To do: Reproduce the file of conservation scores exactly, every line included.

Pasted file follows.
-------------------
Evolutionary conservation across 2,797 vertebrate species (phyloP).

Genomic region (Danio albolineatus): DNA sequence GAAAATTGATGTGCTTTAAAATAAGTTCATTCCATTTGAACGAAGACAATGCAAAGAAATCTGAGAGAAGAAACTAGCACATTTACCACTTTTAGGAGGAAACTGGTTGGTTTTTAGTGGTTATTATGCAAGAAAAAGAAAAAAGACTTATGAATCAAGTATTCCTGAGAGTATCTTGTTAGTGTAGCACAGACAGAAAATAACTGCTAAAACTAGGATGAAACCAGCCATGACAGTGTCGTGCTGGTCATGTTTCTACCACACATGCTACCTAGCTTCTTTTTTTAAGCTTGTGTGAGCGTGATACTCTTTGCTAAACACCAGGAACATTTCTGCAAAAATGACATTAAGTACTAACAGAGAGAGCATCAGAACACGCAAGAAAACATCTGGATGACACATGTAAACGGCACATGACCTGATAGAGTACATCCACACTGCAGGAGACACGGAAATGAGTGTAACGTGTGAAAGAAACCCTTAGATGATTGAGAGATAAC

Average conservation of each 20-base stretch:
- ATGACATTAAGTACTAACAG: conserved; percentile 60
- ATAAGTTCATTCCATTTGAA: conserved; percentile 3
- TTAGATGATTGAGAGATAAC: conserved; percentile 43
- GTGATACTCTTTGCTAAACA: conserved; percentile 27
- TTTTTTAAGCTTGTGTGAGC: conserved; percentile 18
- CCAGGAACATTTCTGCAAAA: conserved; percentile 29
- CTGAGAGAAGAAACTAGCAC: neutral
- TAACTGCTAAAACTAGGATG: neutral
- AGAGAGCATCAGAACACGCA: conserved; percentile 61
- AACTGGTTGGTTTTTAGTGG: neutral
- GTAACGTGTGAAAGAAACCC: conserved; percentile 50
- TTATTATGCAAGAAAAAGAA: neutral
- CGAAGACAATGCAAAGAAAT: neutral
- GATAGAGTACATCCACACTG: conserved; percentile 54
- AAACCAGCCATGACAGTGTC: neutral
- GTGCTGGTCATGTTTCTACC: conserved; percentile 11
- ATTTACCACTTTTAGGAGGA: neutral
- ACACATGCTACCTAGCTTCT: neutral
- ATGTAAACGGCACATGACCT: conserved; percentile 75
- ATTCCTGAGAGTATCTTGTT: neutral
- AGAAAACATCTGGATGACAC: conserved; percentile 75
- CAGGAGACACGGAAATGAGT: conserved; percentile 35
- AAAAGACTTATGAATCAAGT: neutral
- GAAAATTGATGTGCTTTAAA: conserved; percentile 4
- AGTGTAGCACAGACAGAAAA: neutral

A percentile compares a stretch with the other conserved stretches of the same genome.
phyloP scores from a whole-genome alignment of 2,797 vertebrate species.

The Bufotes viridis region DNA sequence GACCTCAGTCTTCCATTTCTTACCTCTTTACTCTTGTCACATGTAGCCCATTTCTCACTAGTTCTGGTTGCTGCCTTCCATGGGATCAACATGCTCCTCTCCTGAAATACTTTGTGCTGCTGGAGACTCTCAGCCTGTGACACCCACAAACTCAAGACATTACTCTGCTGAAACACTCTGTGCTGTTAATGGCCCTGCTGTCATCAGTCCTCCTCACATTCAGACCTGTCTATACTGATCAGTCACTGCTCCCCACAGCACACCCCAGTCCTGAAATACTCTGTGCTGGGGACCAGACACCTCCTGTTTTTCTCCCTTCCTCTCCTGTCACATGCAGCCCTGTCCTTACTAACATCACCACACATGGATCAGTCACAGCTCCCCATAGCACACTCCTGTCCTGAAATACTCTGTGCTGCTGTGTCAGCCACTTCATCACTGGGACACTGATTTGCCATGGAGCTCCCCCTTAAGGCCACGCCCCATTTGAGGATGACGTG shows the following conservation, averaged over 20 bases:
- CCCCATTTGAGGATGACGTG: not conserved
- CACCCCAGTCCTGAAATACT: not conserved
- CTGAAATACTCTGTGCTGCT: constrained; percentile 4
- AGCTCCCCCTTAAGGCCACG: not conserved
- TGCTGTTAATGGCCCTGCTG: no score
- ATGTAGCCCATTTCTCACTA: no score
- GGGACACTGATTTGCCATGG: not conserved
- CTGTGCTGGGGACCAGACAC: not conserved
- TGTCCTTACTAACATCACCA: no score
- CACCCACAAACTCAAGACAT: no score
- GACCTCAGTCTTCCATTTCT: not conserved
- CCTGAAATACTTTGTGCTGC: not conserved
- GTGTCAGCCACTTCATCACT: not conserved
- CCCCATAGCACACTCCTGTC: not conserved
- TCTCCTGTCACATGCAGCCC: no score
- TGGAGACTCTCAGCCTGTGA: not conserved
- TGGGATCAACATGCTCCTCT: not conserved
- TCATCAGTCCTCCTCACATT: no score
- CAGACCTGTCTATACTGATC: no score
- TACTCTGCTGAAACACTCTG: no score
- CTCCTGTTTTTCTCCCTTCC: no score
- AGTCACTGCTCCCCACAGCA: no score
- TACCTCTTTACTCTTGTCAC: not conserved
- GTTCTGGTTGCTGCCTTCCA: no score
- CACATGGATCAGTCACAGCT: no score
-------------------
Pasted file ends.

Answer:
Evolutionary conservation across 2,797 vertebrate species (phyloP).

Genomic region (Danio albolineatus): DNA sequence GAAAATTGATGTGCTTTAAAATAAGTTCATTCCATTTGAACGAAGACAATGCAAAGAAATCTGAGAGAAGAAACTAGCACATTTACCACTTTTAGGAGGAAACTGGTTGGTTTTTAGTGGTTATTATGCAAGAAAAAGAAAAAAGACTTATGAATCAAGTATTCCTGAGAGTATCTTGTTAGTGTAGCACAGACAGAAAATAACTGCTAAAACTAGGATGAAACCAGCCATGACAGTGTCGTGCTGGTCATGTTTCTACCACACATGCTACCTAGCTTCTTTTTTTAAGCTTGTGTGAGCGTGATACTCTTTGCTAAACACCAGGAACATTTCTGCAAAAATGACATTAAGTACTAACAGAGAGAGCATCAGAACACGCAAGAAAACATCTGGATGACACATGTAAACGGCACATGACCTGATAGAGTACATCCACACTGCAGGAGACACGGAAATGAGTGTAACGTGTGAAAGAAACCCTTAGATGATTGAGAGATAAC

Average conservation of each 20-base stretch:
- ATGACATTAAGTACTAACAG: conserved; percentile 60
- ATAAGTTCATTCCATTTGAA: conserved; percentile 3
- TTAGATGATTGAGAGATAAC: conserved; percentile 43
- GTGATACTCTTTGCTAAACA: conserved; percentile 27
- TTTTTTAAGCTTGTGTGAGC: conserved; percentile 18
- CCAGGAACATTTCTGCAAAA: conserved; percentile 29
- CTGAGAGAAGAAACTAGCAC: neutral
- TAACTGCTAAAACTAGGATG: neutral
- AGAGAGCATCAGAACACGCA: conserved; percentile 61
- AACTGGTTGGTTTTTAGTGG: neutral
- GTAACGTGTGAAAGAAACCC: conserved; percentile 50
- TTATTATGCAAGAAAAAGAA: neutral
- CGAAGACAATGCAAAGAAAT: neutral
- GATAGAGTACATCCACACTG: conserved; percentile 54
- AAACCAGCCATGACAGTGTC: neutral
- GTGCTGGTCATGTTTCTACC: conserved; percentile 11
- ATTTACCACTTTTAGGAGGA: neutral
- ACACATGCTACCTAGCTTCT: neutral
- ATGTAAACGGCACATGACCT: conserved; percentile 75
- ATTCCTGAGAGTATCTTGTT: neutral
- AGAAAACATCTGGATGACAC: conserved; percentile 75
- CAGGAGACACGGAAATGAGT: conserved; percentile 35
- AAAAGACTTATGAATCAAGT: neutral
- GAAAATTGATGTGCTTTAAA: conserved; percentile 4
- AGTGTAGCACAGACAGAAAA: neutral

A percentile compares a stretch with the other conserved stretches of the same genome.
phyloP scores from a whole-genome alignment of 2,797 vertebrate species.

The Bufotes viridis region DNA sequence GACCTCAGTCTTCCATTTCTTACCTCTTTACTCTTGTCACATGTAGCCCATTTCTCACTAGTTCTGGTTGCTGCCTTCCATGGGATCAACATGCTCCTCTCCTGAAATACTTTGTGCTGCTGGAGACTCTCAGCCTGTGACACCCACAAACTCAAGACATTACTCTGCTGAAACACTCTGTGCTGTTAATGGCCCTGCTGTCATCAGTCCTCCTCACATTCAGACCTGTCTATACTGATCAGTCACTGCTCCCCACAGCACACCCCAGTCCTGAAATACTCTGTGCTGGGGACCAGACACCTCCTGTTTTTCTCCCTTCCTCTCCTGTCACATGCAGCCCTGTCCTTACTAACATCACCACACATGGATCAGTCACAGCTCCCCATAGCACACTCCTGTCCTGAAATACTCTGTGCTGCTGTGTCAGCCACTTCATCACTGGGACACTGATTTGCCATGGAGCTCCCCCTTAAGGCCACGCCCCATTTGAGGATGACGTG shows the following conservation, averaged over 20 bases:
- CCCCATTTGAGGATGACGTG: not conserved
- CACCCCAGTCCTGAAATACT: not conserved
- CTGAAATACTCTGTGCTGCT: constrained; percentile 4
- AGCTCCCCCTTAAGGCCACG: not conserved
- TGCTGTTAATGGCCCTGCTG: no score
- ATGTAGCCCATTTCTCACTA: no score
- GGGACACTGATTTGCCATGG: not conserved
- CTGTGCTGGGGACCAGACAC: not conserved
- TGTCCTTACTAACATCACCA: no score
- CACCCACAAACTCAAGACAT: no score
- GACCTCAGTCTTCCATTTCT: not conserved
- CCTGAAATACTTTGTGCTGC: not conserved
- GTGTCAGCCACTTCATCACT: not conserved
- CCCCATAGCACACTCCTGTC: not conserved
- TCTCCTGTCACATGCAGCCC: no score
- TGGAGACTCTCAGCCTGTGA: not conserved
- TGGGATCAACATGCTCCTCT: not conserved
- TCATCAGTCCTCCTCACATT: no score
- CAGACCTGTCTATACTGATC: no score
- TACTCTGCTGAAACACTCTG: no score
- CTCCTGTTTTTCTCCCTTCC: no score
- AGTCACTGCTCCCCACAGCA: no score
- TACCTCTTTACTCTTGTCAC: not conserved
- GTTCTGGTTGCTGCCTTCCA: no score
- CACATGGATCAGTCACAGCT: no score